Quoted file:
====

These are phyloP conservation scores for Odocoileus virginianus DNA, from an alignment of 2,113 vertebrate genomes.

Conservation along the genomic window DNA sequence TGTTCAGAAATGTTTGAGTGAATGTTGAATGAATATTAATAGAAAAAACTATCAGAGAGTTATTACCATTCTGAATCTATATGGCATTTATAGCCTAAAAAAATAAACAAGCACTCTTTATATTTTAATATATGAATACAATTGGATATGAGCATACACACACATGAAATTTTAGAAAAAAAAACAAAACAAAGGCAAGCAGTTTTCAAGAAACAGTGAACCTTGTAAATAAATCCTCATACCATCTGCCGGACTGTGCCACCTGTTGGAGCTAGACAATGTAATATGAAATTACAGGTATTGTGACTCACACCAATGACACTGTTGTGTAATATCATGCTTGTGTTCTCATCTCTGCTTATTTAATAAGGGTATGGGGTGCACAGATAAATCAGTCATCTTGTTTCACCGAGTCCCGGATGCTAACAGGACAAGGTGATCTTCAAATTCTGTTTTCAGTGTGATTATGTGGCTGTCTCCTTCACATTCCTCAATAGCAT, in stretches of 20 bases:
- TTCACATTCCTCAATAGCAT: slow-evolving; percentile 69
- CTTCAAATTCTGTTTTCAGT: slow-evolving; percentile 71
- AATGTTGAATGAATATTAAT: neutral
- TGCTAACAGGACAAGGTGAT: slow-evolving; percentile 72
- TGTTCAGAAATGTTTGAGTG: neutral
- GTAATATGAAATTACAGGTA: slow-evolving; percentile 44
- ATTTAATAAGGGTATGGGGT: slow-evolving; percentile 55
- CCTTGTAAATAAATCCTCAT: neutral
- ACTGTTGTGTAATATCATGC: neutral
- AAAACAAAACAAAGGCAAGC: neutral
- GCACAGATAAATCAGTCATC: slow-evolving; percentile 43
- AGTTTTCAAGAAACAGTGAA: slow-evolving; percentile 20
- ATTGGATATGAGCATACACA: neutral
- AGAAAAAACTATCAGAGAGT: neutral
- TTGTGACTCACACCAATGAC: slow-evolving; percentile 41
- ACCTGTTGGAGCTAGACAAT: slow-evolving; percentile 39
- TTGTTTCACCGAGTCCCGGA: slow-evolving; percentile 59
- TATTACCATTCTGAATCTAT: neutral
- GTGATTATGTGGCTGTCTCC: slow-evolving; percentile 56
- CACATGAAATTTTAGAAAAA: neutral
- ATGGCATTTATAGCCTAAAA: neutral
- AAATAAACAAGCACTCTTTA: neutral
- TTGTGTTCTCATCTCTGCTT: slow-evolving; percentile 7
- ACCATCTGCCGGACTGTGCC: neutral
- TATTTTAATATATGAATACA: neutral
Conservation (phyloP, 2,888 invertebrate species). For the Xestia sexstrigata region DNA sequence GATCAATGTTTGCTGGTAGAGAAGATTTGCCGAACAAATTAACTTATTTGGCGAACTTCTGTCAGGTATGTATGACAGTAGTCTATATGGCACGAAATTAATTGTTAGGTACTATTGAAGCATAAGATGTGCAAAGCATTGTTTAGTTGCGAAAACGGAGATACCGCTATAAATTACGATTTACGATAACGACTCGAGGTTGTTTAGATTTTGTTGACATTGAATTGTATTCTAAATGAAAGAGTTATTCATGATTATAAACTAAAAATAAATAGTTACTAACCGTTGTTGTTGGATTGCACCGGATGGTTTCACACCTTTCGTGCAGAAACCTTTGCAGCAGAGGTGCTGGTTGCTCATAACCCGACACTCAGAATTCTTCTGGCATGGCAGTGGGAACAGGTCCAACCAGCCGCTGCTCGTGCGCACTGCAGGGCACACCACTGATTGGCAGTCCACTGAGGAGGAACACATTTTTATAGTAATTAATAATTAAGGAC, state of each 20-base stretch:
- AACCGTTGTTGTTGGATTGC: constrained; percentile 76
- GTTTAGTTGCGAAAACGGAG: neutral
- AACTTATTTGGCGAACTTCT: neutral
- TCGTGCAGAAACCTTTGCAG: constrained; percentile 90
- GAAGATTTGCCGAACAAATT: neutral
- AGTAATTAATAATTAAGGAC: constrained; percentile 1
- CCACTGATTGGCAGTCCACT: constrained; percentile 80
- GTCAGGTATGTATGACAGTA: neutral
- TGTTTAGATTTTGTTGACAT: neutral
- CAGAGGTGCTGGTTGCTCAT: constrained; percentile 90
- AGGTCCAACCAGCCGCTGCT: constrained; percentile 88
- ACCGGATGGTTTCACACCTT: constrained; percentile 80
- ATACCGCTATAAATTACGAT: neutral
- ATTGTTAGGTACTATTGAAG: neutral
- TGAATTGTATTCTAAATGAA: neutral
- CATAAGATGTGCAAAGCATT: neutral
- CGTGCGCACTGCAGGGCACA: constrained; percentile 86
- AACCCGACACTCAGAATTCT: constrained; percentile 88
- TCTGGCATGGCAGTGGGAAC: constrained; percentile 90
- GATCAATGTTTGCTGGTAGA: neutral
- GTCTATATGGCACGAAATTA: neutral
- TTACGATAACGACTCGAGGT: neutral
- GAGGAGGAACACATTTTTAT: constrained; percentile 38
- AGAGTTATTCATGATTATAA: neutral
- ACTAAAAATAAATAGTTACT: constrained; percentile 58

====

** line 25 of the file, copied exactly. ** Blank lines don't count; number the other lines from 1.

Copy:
- TTGTGTTCTCATCTCTGCTT: slow-evolving; percentile 7